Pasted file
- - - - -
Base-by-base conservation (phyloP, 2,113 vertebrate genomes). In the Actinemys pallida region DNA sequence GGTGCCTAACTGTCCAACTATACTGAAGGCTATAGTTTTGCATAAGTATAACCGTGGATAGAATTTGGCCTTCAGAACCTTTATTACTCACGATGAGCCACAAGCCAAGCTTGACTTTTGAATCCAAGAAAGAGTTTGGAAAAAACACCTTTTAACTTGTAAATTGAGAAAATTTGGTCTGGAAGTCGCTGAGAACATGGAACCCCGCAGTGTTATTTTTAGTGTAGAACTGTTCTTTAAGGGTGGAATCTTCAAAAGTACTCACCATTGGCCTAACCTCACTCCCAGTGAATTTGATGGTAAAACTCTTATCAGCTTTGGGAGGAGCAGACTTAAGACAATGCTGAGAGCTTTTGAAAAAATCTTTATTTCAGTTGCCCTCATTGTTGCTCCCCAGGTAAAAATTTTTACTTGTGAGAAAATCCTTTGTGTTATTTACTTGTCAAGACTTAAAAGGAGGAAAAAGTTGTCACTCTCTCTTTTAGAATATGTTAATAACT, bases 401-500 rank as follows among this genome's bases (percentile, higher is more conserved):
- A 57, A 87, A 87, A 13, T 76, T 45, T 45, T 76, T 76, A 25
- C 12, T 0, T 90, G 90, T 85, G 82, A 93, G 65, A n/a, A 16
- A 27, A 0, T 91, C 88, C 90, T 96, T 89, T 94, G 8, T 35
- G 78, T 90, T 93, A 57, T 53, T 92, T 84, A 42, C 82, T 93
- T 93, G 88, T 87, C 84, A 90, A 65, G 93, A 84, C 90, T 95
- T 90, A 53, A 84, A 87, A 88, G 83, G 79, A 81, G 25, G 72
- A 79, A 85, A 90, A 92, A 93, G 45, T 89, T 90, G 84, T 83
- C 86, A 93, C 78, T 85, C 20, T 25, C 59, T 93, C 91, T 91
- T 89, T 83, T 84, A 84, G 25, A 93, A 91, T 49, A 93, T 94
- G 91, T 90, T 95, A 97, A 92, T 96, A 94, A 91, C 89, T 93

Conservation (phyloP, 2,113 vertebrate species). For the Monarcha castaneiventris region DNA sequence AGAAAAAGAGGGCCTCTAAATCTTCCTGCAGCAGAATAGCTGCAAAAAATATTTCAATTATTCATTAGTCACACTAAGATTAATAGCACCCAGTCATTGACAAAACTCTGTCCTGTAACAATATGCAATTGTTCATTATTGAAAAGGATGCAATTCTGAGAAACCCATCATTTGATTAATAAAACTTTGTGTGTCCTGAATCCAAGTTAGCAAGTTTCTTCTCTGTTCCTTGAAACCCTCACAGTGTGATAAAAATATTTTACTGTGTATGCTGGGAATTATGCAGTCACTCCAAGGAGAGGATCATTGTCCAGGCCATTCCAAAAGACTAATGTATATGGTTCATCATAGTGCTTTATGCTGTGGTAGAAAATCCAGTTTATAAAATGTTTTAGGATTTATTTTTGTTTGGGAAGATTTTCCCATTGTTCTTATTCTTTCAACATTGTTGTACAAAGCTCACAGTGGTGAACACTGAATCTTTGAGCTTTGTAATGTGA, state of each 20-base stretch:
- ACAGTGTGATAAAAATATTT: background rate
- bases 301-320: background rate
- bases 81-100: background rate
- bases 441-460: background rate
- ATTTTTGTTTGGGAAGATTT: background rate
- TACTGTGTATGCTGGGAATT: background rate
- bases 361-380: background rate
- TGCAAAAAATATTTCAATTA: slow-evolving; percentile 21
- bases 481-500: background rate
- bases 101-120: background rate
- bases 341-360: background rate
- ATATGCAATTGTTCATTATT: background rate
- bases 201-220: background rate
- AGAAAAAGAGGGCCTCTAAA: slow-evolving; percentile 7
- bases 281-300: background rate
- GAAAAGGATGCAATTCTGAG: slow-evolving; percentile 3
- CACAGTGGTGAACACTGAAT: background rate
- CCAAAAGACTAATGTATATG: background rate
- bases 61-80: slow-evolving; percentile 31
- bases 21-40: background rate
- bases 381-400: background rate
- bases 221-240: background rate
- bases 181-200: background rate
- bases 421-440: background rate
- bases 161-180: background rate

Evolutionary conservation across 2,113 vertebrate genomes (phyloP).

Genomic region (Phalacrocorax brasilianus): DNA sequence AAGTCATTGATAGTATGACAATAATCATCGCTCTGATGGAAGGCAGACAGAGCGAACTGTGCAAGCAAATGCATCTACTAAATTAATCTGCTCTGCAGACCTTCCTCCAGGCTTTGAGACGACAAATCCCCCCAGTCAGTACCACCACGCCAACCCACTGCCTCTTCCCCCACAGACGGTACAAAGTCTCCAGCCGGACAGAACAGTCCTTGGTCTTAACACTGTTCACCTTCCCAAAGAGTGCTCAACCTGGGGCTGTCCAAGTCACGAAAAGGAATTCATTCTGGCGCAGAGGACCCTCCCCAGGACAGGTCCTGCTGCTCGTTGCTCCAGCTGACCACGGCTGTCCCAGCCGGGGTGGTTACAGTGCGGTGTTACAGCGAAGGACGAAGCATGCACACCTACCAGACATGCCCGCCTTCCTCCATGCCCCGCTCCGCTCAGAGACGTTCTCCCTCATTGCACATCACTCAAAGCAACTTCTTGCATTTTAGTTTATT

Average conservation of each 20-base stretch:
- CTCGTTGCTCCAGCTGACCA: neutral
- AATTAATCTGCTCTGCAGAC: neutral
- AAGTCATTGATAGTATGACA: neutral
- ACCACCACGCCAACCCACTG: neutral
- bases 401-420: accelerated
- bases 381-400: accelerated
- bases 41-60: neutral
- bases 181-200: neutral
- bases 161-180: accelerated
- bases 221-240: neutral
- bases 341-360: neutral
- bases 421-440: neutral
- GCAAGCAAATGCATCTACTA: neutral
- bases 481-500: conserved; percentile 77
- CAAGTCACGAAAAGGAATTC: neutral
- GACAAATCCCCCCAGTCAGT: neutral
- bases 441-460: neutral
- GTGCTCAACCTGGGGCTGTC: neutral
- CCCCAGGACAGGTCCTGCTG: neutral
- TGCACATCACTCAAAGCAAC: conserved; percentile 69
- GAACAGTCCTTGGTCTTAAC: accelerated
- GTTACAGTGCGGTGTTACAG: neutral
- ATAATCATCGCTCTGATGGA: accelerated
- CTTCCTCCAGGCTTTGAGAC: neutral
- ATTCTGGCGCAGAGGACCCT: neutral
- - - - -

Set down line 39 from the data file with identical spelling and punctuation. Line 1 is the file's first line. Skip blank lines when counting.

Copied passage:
Genomic region (Phalacrocorax brasilianus): DNA sequence AAGTCATTGATAGTATGACAATAATCATCGCTCTGATGGAAGGCAGACAGAGCGAACTGTGCAAGCAAATGCATCTACTAAATTAATCTGCTCTGCAGACCTTCCTCCAGGCTTTGAGACGACAAATCCCCCCAGTCAGTACCACCACGCCAACCCACTGCCTCTTCCCCCACAGACGGTACAAAGTCTCCAGCCGGACAGAACAGTCCTTGGTCTTAACACTGTTCACCTTCCCAAAGAGTGCTCAACCTGGGGCTGTCCAAGTCACGAAAAGGAATTCATTCTGGCGCAGAGGACCCTCCCCAGGACAGGTCCTGCTGCTCGTTGCTCCAGCTGACCACGGCTGTCCCAGCCGGGGTGGTTACAGTGCGGTGTTACAGCGAAGGACGAAGCATGCACACCTACCAGACATGCCCGCCTTCCTCCATGCCCCGCTCCGCTCAGAGACGTTCTCCCTCATTGCACATCACTCAAAGCAACTTCTTGCATTTTAGTTTATT